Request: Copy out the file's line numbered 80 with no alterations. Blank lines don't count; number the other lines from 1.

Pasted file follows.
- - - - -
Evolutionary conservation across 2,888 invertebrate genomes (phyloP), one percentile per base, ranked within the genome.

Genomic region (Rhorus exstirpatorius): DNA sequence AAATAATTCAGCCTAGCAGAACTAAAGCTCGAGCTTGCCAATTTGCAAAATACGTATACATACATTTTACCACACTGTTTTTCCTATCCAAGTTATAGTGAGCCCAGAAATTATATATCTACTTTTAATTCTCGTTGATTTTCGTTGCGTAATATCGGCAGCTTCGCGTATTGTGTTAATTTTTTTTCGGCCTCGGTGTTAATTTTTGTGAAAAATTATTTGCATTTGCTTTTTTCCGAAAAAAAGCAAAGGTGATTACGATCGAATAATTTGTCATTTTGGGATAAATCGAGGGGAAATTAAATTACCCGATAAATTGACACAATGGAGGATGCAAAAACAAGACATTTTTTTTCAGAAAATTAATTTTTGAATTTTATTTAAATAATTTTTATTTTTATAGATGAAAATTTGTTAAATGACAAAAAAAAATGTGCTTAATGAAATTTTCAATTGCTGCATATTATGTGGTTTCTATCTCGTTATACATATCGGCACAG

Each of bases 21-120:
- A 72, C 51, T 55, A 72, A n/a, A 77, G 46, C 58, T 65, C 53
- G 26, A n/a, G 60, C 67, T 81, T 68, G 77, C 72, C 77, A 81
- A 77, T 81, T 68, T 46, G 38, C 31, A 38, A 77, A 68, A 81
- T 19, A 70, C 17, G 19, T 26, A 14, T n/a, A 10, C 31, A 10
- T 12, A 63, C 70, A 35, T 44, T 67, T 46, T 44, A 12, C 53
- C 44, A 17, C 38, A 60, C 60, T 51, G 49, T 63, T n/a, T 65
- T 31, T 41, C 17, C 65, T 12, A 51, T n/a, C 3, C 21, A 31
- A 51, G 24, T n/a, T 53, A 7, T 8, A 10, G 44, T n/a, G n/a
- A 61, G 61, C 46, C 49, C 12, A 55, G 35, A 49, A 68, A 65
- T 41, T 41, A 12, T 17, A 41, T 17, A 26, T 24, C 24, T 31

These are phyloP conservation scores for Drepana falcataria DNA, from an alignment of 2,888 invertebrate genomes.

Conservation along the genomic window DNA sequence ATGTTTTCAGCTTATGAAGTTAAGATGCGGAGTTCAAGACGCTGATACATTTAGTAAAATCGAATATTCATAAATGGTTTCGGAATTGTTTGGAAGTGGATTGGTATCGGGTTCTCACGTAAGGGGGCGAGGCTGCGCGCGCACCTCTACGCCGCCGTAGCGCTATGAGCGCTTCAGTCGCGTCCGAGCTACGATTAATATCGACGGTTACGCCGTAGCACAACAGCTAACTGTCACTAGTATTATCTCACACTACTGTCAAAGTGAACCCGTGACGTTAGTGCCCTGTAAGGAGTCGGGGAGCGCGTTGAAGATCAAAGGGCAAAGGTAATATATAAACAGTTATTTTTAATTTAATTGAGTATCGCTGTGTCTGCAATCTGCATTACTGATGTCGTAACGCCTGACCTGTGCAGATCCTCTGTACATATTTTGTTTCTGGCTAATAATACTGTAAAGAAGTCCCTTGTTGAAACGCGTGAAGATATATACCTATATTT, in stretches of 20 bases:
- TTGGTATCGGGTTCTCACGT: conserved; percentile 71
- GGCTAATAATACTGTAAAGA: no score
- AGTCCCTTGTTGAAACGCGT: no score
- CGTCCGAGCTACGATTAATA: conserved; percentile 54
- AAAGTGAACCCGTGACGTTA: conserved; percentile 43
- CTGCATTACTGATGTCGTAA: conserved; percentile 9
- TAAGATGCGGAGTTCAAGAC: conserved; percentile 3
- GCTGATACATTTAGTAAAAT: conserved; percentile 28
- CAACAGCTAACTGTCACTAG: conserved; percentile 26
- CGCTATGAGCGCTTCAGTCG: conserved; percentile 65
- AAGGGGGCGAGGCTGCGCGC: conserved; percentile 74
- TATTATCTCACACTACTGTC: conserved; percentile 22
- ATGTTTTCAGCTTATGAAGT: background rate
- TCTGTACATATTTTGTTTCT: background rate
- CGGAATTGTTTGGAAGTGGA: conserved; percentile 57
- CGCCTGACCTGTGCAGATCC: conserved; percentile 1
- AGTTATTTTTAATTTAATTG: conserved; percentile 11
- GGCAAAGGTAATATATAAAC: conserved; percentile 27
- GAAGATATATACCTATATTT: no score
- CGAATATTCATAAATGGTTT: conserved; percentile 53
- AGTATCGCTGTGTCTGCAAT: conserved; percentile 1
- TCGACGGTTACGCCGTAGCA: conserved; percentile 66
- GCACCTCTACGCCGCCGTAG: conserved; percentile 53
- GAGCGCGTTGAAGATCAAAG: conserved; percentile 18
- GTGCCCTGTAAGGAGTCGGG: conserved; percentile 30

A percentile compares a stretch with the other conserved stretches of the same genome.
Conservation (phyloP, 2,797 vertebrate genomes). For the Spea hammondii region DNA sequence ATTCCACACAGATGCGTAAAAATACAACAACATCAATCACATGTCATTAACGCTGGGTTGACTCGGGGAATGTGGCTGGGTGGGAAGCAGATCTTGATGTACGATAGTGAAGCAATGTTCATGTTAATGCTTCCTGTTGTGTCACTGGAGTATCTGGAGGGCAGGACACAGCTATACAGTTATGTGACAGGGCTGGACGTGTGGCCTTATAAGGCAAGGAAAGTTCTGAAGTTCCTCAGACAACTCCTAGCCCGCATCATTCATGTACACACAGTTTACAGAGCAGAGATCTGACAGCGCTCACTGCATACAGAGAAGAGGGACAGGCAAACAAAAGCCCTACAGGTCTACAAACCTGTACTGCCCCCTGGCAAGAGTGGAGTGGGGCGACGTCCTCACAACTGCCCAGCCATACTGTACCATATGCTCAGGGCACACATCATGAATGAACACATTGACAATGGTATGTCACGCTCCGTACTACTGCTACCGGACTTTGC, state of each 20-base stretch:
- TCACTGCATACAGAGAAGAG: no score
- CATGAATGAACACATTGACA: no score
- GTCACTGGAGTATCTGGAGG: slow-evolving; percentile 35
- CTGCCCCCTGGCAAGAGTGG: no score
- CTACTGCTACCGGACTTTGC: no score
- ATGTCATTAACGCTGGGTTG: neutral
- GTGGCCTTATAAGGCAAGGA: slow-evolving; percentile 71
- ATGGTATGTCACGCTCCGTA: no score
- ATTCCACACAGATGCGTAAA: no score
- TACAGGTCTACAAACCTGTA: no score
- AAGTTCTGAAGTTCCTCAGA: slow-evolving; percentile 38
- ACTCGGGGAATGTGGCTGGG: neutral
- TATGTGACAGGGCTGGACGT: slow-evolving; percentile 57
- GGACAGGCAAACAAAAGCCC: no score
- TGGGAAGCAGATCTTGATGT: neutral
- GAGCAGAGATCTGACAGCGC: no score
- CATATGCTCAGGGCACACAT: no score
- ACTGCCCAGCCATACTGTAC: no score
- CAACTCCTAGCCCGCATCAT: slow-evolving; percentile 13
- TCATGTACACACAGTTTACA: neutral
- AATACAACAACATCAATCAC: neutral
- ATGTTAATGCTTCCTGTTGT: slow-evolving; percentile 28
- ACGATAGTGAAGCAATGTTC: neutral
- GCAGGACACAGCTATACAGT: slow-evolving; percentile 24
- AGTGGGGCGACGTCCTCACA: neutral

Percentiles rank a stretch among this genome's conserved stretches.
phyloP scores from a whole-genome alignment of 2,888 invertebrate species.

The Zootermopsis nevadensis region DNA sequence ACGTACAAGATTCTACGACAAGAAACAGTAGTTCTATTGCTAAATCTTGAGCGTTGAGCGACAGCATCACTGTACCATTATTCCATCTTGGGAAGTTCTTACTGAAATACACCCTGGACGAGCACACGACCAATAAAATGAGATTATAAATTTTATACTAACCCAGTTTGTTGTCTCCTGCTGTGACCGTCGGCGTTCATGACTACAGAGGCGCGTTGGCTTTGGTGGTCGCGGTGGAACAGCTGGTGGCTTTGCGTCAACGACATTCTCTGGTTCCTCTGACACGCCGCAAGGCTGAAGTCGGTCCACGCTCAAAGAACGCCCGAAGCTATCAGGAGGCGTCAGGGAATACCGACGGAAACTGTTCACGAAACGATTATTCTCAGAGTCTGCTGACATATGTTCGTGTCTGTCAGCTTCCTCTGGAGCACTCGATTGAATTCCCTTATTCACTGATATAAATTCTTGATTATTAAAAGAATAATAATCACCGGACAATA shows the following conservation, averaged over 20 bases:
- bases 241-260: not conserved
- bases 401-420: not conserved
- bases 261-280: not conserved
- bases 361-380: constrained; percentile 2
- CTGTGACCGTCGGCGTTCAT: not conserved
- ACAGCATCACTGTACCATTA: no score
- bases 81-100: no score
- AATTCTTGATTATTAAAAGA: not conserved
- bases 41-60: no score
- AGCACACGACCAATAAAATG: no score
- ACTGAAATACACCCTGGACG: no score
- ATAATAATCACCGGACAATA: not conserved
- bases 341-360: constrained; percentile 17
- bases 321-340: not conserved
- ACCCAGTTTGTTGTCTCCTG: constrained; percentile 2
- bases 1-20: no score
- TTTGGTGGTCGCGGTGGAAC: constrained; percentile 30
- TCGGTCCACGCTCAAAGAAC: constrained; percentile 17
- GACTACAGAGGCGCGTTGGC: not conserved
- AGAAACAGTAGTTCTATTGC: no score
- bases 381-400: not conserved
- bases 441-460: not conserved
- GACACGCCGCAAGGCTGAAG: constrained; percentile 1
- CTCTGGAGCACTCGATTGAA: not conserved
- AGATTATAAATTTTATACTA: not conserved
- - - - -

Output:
- AGCACACGACCAATAAAATG: no score